This doesn’t mean I don’t read historical fiction.  I do, but I’m not sure I’d want to write it more than occasionally.

ALAN: Turtledove has written a series of four novels set in ancient Greece. They were published under the transparent pseudonym of “H. N. Turteltaub” and again they manage to bring a very strange (in our terms) society to life. Using the same pseudonym, he’s also written a novel about the life and times of the Emperor Justinian, a very odd man indeed. And L. Sprague de Camp wrote several historical novels of which my favourite is perhaps “The Dragon Of The Ishtar Gate” where he has some very interesting theories about just what that famous dragon might have been in real life. I’m not sure what this proves, if anything, but they certainly provided me with a lot of good reading.

JANE: If we’re mentioning authors who do a great job with making historical settings come to life while still showing the “strange” elements, I’d like to mention John Maddox Roberts, author of the long-running “SPQR” series of mysteries.  Unlike two other authors who have written mystery series sent in ancient Rome, John writes about convincing late-Republic Romans, not Americans in togas.  I wonder if this is because John also writes SF – and often in collaboration with Eric Kotani, who is Japanese!  Now that I think about it, John has also written at least three alternate history novels as well.

ALAN: I’m not surprised that you like these kinds of books. I suspect that there’s a large crossover between SF/F fans and fans of certain kinds of historical fiction. I’m thinking here particularly of the Hornblower novels and of Patrick O’Brian’s Aubrey/Maturin books. There are many analogies to be drawn between voyages across the sea and voyages across space and the strange and wonderful things to be discovered at the end of the journey. I don’t want to belabour the obvious, but isn’t the fact that your friend David Weber has described his Honor Harrington novels as being directly inspired by the Hornblower books significant here?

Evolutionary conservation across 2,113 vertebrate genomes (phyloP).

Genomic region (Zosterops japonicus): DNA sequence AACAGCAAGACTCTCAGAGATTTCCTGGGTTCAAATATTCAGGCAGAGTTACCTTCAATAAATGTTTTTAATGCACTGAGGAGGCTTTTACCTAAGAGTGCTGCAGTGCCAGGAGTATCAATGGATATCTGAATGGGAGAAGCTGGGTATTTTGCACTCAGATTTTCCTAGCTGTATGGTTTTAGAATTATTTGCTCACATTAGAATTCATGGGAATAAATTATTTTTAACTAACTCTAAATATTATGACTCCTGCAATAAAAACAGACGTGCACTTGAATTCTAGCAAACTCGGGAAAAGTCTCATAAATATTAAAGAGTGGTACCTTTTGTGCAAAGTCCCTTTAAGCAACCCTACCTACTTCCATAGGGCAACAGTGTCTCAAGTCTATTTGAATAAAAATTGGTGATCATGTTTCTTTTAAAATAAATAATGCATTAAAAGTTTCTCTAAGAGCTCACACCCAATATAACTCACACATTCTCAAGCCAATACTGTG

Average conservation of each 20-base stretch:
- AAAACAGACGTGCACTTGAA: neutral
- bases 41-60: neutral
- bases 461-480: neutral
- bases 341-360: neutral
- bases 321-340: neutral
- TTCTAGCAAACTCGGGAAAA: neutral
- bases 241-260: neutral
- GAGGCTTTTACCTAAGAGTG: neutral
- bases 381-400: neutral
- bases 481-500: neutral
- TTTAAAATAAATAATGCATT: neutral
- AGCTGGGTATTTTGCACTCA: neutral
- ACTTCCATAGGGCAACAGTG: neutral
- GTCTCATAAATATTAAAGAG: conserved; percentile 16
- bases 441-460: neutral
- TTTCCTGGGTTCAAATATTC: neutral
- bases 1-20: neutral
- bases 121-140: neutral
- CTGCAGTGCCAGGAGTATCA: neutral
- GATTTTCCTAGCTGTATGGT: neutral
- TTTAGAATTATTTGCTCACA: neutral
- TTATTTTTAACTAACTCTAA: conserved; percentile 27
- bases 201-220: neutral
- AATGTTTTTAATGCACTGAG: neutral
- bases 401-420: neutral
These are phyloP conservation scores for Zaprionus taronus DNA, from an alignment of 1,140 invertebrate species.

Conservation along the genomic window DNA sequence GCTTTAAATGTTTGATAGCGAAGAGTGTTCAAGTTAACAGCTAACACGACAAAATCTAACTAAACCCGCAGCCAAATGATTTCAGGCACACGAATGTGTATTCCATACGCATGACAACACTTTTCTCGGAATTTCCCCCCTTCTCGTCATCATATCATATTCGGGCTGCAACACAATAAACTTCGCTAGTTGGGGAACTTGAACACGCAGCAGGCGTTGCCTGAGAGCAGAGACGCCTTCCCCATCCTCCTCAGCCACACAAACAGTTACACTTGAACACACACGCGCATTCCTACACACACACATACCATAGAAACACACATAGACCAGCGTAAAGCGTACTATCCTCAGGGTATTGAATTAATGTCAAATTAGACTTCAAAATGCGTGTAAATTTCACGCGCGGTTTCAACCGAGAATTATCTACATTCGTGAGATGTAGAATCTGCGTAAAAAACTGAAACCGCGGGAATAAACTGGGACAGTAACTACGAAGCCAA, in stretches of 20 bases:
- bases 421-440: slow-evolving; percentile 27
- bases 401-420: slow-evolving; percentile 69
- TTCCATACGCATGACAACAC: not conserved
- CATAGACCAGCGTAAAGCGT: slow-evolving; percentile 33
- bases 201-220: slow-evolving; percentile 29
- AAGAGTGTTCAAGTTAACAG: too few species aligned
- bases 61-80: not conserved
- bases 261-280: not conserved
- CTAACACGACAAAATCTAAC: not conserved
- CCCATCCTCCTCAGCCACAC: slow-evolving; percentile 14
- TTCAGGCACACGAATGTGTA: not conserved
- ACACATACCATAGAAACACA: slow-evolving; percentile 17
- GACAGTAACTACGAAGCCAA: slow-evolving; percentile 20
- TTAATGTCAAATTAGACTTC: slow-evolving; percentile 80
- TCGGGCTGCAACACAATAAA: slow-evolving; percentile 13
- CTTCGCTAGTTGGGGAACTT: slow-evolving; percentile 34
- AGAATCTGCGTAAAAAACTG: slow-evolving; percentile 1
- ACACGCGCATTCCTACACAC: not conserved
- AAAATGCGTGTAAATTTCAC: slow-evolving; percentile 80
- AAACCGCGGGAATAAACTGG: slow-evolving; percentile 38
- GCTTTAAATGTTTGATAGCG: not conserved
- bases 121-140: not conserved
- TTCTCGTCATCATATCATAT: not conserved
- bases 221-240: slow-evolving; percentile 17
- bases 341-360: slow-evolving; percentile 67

JANE:  Well, sort of….  I believe Weber pitched the project to Jim Baen as “Horatio Hornblower in Space,” but Weber has always asserted that his inspiration was less the fictional Hornblower than the non-fictional Admiral Lord Nelson.  So, you could say that Honor Harrington and Horatio Hornblower begin from the same historical source.  However, the shared “H.H.” of their initials was certainly Weber’s way of acknowledging that he was not the first to begin at that source.

ALAN:  A fair point. But the fact that the analogy works at all, let alone that it works as well as it does, suggests that there’s some truth to it.

JANE: Oh!  I agree.  Weber certainly never denies familiarity with the Horatio Hornblower novels – and had (at least at the last point we discussed the matter) deliberately avoided the Patrick O’Brian novels lest there be a temptation toward influence.

By the way…  I’m also a fan of the O’Brian novels.  Jim started me on them when we were courting and we continued reading them together after we were a couple.

Now, speaking of Jim reminds me…  We meant to discuss beer.  I’ll admit, by now I know what he likes, but I’m still not sure whether all those terms – ale, porter, stout, lager, and suchlike – really indicate different drinks or if they’re just culturally different terms for the same thing.

How about filling me in?

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3 Responses to “TT: Living History”

  1. heteromeles Says:

    The best link I can give between beer and history is this documentary, if you didn’t see it already:

    http://topdocumentaryfilms.com/how-beer-saved-the-world/

    It’s viewable at the site. Note that it is a *little* tongue in cheek.